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Report on mining safety in 2020

19 May 2021

The report “Assessment of occupational safety, mine rescue and general safety in connection with mining and geological activities in 2020” has been published on the website of the State Mining Authority in the “Health and safety in mining” tab.

This periodic publication of the State Mining Authority provides the most important information on hazards in mining plants, accident trends, occupational diseases of miners and natural deaths during work, as well as on the use of liquidated mining plants for tourist, sanatorium and therapeutic purposes, preventive and repressive actions of mining supervision. This document implements Article 166(1)(8) of Act of 9 June 2011 - Geological and Mining Law (Dz. U. [Polish Journal of Laws] of 2020, item 1064, as amended).

Safety in 2020 was compared with data from 2016. In addition to the existing hazards, there was an epidemic threat in mining plants, caused by the SARS-CoV-2 in 2020. The risk related to exposure to infection with SARS-CoV-2 that causes COVID-19 was assessed as high, so all available measures to reduce it were applied in mining plants.

The analysis of the total accident rate in mining between 2016 and 2020 shows that after an increase in the accident rate (from 2074 accidents in 2016 to 2326 accidents in 2019) the total number of accidents decreased to 2029 in 2020 and became the lowest in the analysed period.
A downward trend was observed for the total number of fatal and serious accidents between 2016 and 2020 (a decrease from 36 accidents in 2016 to 29 accidents in 2020).

Analysis of the causes of accidents between 2016 and 2020 showed a worrying increase in the percentage of fatal and serious accidents caused by the so-called “human factor” - from 41.7% in 2016 to 89.7% in 2020 (it was 100% in open-cast mining). The increase of the percentage share of accidents caused by the so-called “human factor” from 2016 resulted from changes concerning qualifications in the field of mining and mine rescue, i.e. the so-called deregulation, implemented under Article 17 of 5 August 2015 on amending laws regulating the conditions of access to certain profession (Dz. U. [Polish Journal of Laws] of 2015, item 1505). As a result of deregulation, the role of the director of the district mining office has been limited to certifying that one qualified to perform activities only in supervision of traffic in underground mining plants and in higher-level supervision of operations in underground, strip or open-pit mining plants and in plants performing geological works referred to in Article 86 of the Geological and Mining Law. In other cases, responsibility has been transferred to employers.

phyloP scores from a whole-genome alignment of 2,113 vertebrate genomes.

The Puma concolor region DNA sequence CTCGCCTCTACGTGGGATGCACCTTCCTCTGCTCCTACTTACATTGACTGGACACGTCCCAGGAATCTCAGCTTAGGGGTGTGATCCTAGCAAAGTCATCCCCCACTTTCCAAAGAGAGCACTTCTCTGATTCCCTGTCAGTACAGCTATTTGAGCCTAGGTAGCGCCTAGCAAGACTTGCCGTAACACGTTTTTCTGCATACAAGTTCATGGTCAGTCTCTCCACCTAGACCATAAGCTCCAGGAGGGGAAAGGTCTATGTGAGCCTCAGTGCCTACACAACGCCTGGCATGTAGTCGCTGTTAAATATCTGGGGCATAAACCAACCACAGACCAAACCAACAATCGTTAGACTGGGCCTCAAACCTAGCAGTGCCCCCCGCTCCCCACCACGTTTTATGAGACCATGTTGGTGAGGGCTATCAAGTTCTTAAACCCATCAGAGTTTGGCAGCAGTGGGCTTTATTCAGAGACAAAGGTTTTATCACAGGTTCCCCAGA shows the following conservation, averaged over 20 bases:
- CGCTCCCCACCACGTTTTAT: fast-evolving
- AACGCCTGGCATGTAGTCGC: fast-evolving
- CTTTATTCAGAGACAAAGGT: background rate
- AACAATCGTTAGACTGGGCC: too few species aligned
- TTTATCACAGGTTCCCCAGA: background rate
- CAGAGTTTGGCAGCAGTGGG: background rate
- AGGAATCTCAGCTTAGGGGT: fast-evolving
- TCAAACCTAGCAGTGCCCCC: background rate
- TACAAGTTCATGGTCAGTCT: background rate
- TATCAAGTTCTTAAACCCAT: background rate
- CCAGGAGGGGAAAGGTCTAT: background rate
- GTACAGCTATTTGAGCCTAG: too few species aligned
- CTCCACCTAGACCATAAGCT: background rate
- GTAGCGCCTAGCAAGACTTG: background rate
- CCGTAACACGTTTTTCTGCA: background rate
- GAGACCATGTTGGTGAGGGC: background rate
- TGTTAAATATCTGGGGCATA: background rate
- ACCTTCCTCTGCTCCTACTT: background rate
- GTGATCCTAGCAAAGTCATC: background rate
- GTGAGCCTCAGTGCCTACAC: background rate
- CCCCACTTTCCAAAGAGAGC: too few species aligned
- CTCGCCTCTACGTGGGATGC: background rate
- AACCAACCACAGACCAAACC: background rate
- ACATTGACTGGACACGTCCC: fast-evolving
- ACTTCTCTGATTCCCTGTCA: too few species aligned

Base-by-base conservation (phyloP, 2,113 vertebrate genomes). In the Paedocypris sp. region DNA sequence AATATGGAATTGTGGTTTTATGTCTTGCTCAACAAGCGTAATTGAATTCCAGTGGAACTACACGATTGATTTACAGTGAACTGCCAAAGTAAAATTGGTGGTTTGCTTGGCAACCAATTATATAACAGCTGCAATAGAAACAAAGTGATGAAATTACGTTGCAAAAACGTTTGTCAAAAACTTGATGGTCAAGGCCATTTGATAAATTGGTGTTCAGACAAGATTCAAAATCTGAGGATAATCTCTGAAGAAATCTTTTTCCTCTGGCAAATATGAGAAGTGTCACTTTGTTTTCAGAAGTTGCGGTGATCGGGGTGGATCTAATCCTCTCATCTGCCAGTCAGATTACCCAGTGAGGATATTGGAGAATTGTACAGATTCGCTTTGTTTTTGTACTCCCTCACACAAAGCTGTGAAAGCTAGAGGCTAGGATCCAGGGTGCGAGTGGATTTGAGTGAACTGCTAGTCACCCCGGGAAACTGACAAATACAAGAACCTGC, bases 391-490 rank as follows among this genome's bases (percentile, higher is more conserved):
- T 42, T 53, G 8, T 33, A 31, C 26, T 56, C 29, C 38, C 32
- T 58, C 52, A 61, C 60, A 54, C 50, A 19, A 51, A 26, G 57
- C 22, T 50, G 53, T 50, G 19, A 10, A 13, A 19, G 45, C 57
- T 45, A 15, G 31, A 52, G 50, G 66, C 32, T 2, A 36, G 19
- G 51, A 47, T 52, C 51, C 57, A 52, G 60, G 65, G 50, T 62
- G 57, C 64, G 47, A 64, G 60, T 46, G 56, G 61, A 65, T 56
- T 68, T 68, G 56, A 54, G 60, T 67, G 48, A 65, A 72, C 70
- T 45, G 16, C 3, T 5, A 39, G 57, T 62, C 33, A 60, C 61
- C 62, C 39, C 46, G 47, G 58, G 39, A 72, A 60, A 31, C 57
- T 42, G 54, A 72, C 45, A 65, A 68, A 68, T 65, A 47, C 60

These regulations have not worked in practice, as employers do not fulfil their obligations or fulfil them incorrectly, as indicated by the results of inspections carried out by representatives of the mining supervisory authorities. The inspections have revealed an insufficient level of professional knowledge of supervisory staff employed in strip or open-pit mining plants, which often results from the fact that the employer does not know what kind of preparation and professional experience is required to perform those activities. Similarly, employers often do not know how to assess the preparation and professional experience specified in the Geological and Mining Law and in the Regulation of the Minister of the Environment of 2 August 2016 on qualifications in mining and mine rescue (Dz. U. [Polish Journal of Laws], item 1229), for those who intend to manage maintenance or supervise higher mining plant operations in a mine or plant, they are obliged to under Article 58(1)(1)(a) of the Geological and Mining Law.

The report can be downloaded on the website of the State Mining Authority:

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